Posts Tagged ‘Scrum’


Order Takers versus Advisers

In consulting and outsourcing should we act as order takers or as advisers to our clients? Advisers make observations, provide analysis results, and offer recommendations to the client, which are sometimes not what the client wants to hear. Order takers only provide specifically what the client asks for. As an example, consider a financial planner […]

Scaling Up From One Developer

I have noticed a common problem afflicting small development teams formed to make significant enhancements to an application that was previously maintained by just one developer. Both the original maintenance developer and their management are accustomed to essentially solo development and this culture spills into the enhancement work. Development is treated as individual efforts rather […]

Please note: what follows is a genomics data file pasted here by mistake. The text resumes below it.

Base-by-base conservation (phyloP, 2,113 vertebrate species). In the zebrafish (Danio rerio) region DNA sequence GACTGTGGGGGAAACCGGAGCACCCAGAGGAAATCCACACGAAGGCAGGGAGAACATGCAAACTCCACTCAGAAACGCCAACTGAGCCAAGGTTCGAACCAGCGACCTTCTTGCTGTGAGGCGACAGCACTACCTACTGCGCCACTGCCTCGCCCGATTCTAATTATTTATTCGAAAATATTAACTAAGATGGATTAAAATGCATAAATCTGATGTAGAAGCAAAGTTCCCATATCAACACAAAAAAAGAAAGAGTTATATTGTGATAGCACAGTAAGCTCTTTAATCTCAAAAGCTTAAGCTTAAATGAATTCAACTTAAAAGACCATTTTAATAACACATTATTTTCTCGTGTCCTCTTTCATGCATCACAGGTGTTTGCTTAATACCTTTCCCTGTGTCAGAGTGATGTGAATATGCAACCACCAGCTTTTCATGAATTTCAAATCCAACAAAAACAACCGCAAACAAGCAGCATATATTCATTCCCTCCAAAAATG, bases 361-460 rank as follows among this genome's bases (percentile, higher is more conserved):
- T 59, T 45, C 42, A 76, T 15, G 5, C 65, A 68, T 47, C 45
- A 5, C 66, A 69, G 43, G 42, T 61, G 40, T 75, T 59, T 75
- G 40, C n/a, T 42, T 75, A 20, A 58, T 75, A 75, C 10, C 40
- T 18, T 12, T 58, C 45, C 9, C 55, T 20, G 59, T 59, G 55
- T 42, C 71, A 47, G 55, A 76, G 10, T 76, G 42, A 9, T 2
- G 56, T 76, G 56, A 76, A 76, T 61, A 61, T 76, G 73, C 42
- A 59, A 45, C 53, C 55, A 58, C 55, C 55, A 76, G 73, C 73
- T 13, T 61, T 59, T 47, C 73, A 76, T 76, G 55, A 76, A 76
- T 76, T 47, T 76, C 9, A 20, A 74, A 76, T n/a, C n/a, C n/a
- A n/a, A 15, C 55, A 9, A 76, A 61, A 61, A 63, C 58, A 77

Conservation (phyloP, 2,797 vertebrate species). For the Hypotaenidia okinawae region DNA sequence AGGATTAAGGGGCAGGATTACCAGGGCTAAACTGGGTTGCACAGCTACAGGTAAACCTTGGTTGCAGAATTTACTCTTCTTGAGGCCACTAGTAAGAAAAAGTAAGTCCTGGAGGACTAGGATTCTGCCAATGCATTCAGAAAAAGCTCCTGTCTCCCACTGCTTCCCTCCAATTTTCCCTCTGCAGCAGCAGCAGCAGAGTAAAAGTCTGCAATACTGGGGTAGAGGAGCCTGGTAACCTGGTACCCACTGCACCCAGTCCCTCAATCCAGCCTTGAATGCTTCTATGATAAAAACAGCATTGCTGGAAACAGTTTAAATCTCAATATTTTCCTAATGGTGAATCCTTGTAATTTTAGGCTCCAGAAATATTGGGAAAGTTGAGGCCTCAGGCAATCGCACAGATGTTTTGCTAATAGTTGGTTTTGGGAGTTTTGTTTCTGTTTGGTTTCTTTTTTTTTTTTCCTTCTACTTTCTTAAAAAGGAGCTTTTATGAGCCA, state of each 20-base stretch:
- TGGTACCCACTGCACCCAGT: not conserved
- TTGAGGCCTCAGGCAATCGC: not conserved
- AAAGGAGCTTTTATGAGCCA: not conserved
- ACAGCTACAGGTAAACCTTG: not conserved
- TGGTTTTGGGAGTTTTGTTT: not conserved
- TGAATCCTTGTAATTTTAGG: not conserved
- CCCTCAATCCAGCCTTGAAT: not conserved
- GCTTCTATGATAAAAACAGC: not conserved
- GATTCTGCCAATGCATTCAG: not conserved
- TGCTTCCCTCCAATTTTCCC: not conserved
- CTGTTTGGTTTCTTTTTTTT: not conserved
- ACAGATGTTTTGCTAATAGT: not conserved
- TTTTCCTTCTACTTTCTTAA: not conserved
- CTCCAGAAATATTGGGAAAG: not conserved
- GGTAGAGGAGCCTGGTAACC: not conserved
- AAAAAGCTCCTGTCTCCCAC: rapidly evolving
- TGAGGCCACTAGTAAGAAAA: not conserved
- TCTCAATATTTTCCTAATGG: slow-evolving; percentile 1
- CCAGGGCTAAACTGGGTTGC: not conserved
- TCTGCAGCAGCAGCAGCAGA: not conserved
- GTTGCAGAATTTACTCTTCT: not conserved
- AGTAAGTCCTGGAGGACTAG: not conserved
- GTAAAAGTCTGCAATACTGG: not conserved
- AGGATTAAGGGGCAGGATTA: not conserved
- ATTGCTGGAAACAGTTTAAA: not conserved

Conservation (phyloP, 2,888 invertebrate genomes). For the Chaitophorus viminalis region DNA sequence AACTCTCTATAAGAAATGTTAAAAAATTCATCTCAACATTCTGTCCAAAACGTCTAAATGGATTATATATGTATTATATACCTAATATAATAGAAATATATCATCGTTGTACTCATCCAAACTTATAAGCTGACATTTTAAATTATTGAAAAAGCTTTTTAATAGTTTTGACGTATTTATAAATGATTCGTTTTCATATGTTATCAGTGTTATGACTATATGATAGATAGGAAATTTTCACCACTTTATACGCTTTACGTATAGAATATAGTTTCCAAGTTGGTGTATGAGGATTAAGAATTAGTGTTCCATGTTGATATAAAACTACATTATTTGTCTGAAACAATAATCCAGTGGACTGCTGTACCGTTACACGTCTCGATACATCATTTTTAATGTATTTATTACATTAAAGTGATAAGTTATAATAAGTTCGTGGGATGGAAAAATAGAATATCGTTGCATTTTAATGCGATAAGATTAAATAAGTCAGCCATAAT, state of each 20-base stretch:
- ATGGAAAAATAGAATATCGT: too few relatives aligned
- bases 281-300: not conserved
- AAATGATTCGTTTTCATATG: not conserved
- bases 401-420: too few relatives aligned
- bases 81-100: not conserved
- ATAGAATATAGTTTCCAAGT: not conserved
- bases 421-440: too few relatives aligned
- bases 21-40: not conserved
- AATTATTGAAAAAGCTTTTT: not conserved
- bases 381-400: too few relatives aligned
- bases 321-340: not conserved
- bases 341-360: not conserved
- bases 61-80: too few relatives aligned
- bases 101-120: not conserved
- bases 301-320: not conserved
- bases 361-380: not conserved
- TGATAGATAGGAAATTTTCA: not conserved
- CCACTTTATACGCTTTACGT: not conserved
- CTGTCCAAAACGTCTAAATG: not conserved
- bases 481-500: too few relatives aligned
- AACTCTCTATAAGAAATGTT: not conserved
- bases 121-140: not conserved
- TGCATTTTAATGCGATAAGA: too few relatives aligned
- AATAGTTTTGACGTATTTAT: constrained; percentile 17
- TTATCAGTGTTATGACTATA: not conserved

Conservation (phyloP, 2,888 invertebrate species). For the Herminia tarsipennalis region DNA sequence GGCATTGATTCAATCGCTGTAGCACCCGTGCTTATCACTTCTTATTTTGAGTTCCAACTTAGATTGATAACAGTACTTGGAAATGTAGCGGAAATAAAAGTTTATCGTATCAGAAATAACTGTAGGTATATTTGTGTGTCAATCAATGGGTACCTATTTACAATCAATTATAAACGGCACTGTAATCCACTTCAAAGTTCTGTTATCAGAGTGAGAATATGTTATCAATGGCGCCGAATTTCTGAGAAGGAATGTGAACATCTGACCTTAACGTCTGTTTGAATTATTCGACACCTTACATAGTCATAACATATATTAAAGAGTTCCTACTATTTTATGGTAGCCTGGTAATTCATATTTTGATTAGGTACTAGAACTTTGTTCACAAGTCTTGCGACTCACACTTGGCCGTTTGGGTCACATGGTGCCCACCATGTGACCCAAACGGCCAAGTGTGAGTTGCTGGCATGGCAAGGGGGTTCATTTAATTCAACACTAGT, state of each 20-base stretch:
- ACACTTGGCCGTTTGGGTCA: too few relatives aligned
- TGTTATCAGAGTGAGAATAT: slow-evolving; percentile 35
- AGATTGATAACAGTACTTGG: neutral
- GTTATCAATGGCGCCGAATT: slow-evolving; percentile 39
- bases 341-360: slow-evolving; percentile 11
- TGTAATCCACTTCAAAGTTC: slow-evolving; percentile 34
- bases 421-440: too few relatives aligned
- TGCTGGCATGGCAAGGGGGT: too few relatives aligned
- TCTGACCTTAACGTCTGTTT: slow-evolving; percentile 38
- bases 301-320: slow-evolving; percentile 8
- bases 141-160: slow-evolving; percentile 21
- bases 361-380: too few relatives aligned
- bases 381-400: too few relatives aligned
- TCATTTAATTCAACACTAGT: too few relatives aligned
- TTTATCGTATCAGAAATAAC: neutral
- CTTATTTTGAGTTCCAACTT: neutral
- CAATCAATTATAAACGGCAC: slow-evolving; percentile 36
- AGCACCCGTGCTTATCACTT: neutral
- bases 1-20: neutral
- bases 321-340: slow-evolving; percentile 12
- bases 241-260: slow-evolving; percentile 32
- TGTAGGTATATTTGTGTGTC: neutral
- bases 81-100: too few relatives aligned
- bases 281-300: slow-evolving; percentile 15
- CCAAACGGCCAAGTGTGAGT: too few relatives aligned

The Mindset of a ScrumMaster

I have been familiar with the Scrum method for developing software for a number of years. Scrum is a simple tool: it defines just a few meetings, artifacts, and roles. So the basic mechanics of scrum are easy to pick up. Using Scrum to its fullest potential, however, requires a much deeper understanding. One area […]

My Definition of Done

I recently wrote about why you need a definition of done, and it only seems logical to follow this up by presenting what I use for a definition of done for developing software. I use two guiding principles as the basis for constructing my definition. Potentially releasable: Ideally the software can be released (or shipped) […]

Why You Need a Definition of Done

Whether you are working on a small task or a large project, do you and your team have a clear understanding of what it takes to complete a piece of work? The Scrum method of software development calls this Definition of Done and touts this as a critical practice for high-performing teams. While I have […]